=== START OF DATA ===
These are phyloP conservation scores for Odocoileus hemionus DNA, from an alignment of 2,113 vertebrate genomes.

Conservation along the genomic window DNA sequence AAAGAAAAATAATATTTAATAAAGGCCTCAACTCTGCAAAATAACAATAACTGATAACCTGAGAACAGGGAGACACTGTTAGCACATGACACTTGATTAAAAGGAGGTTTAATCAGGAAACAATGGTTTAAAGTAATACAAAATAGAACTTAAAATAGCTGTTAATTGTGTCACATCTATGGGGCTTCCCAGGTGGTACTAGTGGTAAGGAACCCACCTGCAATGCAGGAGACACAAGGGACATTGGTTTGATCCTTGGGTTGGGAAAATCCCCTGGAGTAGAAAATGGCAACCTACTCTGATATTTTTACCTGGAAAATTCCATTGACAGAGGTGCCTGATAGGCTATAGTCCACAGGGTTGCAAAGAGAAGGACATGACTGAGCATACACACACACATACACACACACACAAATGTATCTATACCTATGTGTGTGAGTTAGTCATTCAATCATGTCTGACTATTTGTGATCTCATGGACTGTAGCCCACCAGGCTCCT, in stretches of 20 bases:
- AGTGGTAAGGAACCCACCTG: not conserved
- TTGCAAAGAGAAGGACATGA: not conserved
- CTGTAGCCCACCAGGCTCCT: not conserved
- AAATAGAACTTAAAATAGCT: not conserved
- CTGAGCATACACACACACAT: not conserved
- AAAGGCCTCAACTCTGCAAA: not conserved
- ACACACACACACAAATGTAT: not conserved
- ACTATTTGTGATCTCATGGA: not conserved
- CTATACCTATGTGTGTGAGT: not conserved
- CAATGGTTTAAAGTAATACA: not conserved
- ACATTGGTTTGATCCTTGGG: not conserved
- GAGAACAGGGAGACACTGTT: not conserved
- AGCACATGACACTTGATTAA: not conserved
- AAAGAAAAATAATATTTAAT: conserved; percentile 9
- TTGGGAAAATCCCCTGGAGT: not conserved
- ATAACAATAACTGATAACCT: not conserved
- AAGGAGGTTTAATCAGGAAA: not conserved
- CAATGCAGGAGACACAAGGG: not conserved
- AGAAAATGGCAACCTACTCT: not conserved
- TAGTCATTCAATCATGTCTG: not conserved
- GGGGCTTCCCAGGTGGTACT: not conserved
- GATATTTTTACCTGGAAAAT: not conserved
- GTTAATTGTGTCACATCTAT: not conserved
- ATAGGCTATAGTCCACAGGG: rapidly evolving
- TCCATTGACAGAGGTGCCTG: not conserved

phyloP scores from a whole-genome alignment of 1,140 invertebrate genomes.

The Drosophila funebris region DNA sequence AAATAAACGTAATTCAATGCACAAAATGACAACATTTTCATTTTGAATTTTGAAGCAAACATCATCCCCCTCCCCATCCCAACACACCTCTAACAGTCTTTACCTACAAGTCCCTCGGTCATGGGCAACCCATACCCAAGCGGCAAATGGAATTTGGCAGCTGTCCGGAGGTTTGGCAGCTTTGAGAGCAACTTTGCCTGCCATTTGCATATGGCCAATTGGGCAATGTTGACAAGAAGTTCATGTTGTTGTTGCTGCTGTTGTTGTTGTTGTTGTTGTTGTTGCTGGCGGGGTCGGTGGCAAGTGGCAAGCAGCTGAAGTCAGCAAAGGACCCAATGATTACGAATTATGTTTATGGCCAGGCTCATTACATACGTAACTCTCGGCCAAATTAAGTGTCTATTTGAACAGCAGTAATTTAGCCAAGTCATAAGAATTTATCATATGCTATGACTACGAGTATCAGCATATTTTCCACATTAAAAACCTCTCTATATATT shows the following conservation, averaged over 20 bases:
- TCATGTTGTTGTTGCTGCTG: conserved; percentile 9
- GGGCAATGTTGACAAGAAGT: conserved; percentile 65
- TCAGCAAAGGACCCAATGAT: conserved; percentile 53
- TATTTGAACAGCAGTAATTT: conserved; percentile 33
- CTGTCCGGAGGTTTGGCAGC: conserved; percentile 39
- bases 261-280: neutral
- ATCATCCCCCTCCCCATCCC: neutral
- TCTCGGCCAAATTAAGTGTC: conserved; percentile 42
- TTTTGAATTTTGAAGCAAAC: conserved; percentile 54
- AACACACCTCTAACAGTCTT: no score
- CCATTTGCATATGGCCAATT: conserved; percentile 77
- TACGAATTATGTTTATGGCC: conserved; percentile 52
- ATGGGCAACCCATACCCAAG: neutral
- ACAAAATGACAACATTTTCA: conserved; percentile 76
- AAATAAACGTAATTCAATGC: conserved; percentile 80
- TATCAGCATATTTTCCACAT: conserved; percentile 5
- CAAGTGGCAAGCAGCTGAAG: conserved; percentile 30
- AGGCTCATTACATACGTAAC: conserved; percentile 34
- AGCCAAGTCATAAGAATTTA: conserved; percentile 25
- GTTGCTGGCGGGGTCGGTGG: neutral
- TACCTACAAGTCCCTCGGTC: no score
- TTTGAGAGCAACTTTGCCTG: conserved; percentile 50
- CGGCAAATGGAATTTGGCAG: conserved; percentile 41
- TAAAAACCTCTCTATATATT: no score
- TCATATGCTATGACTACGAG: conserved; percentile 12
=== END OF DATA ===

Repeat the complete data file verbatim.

These are phyloP conservation scores for Odocoileus hemionus DNA, from an alignment of 2,113 vertebrate genomes.

Conservation along the genomic window DNA sequence AAAGAAAAATAATATTTAATAAAGGCCTCAACTCTGCAAAATAACAATAACTGATAACCTGAGAACAGGGAGACACTGTTAGCACATGACACTTGATTAAAAGGAGGTTTAATCAGGAAACAATGGTTTAAAGTAATACAAAATAGAACTTAAAATAGCTGTTAATTGTGTCACATCTATGGGGCTTCCCAGGTGGTACTAGTGGTAAGGAACCCACCTGCAATGCAGGAGACACAAGGGACATTGGTTTGATCCTTGGGTTGGGAAAATCCCCTGGAGTAGAAAATGGCAACCTACTCTGATATTTTTACCTGGAAAATTCCATTGACAGAGGTGCCTGATAGGCTATAGTCCACAGGGTTGCAAAGAGAAGGACATGACTGAGCATACACACACACATACACACACACACAAATGTATCTATACCTATGTGTGTGAGTTAGTCATTCAATCATGTCTGACTATTTGTGATCTCATGGACTGTAGCCCACCAGGCTCCT, in stretches of 20 bases:
- AGTGGTAAGGAACCCACCTG: not conserved
- TTGCAAAGAGAAGGACATGA: not conserved
- CTGTAGCCCACCAGGCTCCT: not conserved
- AAATAGAACTTAAAATAGCT: not conserved
- CTGAGCATACACACACACAT: not conserved
- AAAGGCCTCAACTCTGCAAA: not conserved
- ACACACACACACAAATGTAT: not conserved
- ACTATTTGTGATCTCATGGA: not conserved
- CTATACCTATGTGTGTGAGT: not conserved
- CAATGGTTTAAAGTAATACA: not conserved
- ACATTGGTTTGATCCTTGGG: not conserved
- GAGAACAGGGAGACACTGTT: not conserved
- AGCACATGACACTTGATTAA: not conserved
- AAAGAAAAATAATATTTAAT: conserved; percentile 9
- TTGGGAAAATCCCCTGGAGT: not conserved
- ATAACAATAACTGATAACCT: not conserved
- AAGGAGGTTTAATCAGGAAA: not conserved
- CAATGCAGGAGACACAAGGG: not conserved
- AGAAAATGGCAACCTACTCT: not conserved
- TAGTCATTCAATCATGTCTG: not conserved
- GGGGCTTCCCAGGTGGTACT: not conserved
- GATATTTTTACCTGGAAAAT: not conserved
- GTTAATTGTGTCACATCTAT: not conserved
- ATAGGCTATAGTCCACAGGG: rapidly evolving
- TCCATTGACAGAGGTGCCTG: not conserved

phyloP scores from a whole-genome alignment of 1,140 invertebrate genomes.

The Drosophila funebris region DNA sequence AAATAAACGTAATTCAATGCACAAAATGACAACATTTTCATTTTGAATTTTGAAGCAAACATCATCCCCCTCCCCATCCCAACACACCTCTAACAGTCTTTACCTACAAGTCCCTCGGTCATGGGCAACCCATACCCAAGCGGCAAATGGAATTTGGCAGCTGTCCGGAGGTTTGGCAGCTTTGAGAGCAACTTTGCCTGCCATTTGCATATGGCCAATTGGGCAATGTTGACAAGAAGTTCATGTTGTTGTTGCTGCTGTTGTTGTTGTTGTTGTTGTTGTTGCTGGCGGGGTCGGTGGCAAGTGGCAAGCAGCTGAAGTCAGCAAAGGACCCAATGATTACGAATTATGTTTATGGCCAGGCTCATTACATACGTAACTCTCGGCCAAATTAAGTGTCTATTTGAACAGCAGTAATTTAGCCAAGTCATAAGAATTTATCATATGCTATGACTACGAGTATCAGCATATTTTCCACATTAAAAACCTCTCTATATATT shows the following conservation, averaged over 20 bases:
- TCATGTTGTTGTTGCTGCTG: conserved; percentile 9
- GGGCAATGTTGACAAGAAGT: conserved; percentile 65
- TCAGCAAAGGACCCAATGAT: conserved; percentile 53
- TATTTGAACAGCAGTAATTT: conserved; percentile 33
- CTGTCCGGAGGTTTGGCAGC: conserved; percentile 39
- bases 261-280: neutral
- ATCATCCCCCTCCCCATCCC: neutral
- TCTCGGCCAAATTAAGTGTC: conserved; percentile 42
- TTTTGAATTTTGAAGCAAAC: conserved; percentile 54
- AACACACCTCTAACAGTCTT: no score
- CCATTTGCATATGGCCAATT: conserved; percentile 77
- TACGAATTATGTTTATGGCC: conserved; percentile 52
- ATGGGCAACCCATACCCAAG: neutral
- ACAAAATGACAACATTTTCA: conserved; percentile 76
- AAATAAACGTAATTCAATGC: conserved; percentile 80
- TATCAGCATATTTTCCACAT: conserved; percentile 5
- CAAGTGGCAAGCAGCTGAAG: conserved; percentile 30
- AGGCTCATTACATACGTAAC: conserved; percentile 34
- AGCCAAGTCATAAGAATTTA: conserved; percentile 25
- GTTGCTGGCGGGGTCGGTGG: neutral
- TACCTACAAGTCCCTCGGTC: no score
- TTTGAGAGCAACTTTGCCTG: conserved; percentile 50
- CGGCAAATGGAATTTGGCAG: conserved; percentile 41
- TAAAAACCTCTCTATATATT: no score
- TCATATGCTATGACTACGAG: conserved; percentile 12